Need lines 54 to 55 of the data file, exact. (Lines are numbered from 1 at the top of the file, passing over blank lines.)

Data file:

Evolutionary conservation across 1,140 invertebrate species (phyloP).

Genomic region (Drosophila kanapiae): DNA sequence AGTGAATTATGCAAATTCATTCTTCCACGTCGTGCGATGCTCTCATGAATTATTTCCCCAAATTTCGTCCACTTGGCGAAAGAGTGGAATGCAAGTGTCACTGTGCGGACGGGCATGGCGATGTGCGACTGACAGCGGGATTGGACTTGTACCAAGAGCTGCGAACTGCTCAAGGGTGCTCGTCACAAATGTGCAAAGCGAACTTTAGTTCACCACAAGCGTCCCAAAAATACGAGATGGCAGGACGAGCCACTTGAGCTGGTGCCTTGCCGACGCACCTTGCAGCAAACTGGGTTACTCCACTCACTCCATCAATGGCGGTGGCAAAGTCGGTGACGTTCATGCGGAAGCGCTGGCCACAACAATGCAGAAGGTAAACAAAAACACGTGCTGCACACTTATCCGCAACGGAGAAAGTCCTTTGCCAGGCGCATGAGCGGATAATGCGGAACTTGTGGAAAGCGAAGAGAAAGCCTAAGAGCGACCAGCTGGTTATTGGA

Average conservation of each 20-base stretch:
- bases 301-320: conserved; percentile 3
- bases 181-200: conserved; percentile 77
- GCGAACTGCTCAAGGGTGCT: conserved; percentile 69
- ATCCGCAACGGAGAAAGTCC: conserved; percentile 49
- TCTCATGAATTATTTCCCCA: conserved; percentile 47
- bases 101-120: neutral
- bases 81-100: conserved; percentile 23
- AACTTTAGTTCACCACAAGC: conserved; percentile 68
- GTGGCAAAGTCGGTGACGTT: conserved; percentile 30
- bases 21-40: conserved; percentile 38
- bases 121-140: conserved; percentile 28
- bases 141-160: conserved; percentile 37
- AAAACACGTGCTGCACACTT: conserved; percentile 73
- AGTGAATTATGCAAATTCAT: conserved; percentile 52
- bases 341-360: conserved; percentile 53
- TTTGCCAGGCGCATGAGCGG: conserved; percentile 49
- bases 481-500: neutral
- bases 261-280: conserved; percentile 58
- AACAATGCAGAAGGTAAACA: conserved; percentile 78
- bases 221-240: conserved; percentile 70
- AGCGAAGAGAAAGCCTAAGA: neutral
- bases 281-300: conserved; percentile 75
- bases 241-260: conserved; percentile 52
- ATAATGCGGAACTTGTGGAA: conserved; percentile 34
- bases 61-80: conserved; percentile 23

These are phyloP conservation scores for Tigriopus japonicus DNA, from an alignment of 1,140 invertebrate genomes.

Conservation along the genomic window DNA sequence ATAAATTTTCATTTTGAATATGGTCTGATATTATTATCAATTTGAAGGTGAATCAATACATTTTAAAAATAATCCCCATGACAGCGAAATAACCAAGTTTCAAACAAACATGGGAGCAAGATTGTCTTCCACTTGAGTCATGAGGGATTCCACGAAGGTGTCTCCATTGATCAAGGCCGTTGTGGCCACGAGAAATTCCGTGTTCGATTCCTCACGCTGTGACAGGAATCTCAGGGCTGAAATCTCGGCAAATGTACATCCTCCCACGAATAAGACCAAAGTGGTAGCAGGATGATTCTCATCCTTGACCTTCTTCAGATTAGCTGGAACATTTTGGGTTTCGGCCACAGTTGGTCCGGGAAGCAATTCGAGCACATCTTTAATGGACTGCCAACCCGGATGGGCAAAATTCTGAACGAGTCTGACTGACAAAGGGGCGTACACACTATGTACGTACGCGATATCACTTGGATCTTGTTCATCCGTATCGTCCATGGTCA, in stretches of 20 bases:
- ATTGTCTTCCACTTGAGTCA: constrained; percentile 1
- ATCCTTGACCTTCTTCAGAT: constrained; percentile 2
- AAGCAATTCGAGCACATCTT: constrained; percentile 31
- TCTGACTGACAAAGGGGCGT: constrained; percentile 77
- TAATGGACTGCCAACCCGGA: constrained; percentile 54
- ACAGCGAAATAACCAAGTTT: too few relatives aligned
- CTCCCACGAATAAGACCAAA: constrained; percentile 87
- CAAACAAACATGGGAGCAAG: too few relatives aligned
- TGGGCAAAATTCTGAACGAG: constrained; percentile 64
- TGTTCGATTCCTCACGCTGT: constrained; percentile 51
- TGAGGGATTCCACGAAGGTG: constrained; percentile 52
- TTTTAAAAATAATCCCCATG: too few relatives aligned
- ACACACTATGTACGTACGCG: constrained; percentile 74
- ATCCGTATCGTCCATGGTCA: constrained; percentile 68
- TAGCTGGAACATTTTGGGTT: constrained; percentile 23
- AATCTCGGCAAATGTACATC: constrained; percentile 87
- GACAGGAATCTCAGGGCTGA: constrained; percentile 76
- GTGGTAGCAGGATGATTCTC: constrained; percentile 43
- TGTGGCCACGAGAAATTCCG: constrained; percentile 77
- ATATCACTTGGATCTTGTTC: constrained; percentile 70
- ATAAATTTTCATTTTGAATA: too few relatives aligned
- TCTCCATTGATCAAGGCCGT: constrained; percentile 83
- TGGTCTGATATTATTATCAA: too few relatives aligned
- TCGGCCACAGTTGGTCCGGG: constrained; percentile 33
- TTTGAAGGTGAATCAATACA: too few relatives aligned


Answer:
- TCGGCCACAGTTGGTCCGGG: constrained; percentile 33
- TTTGAAGGTGAATCAATACA: too few relatives aligned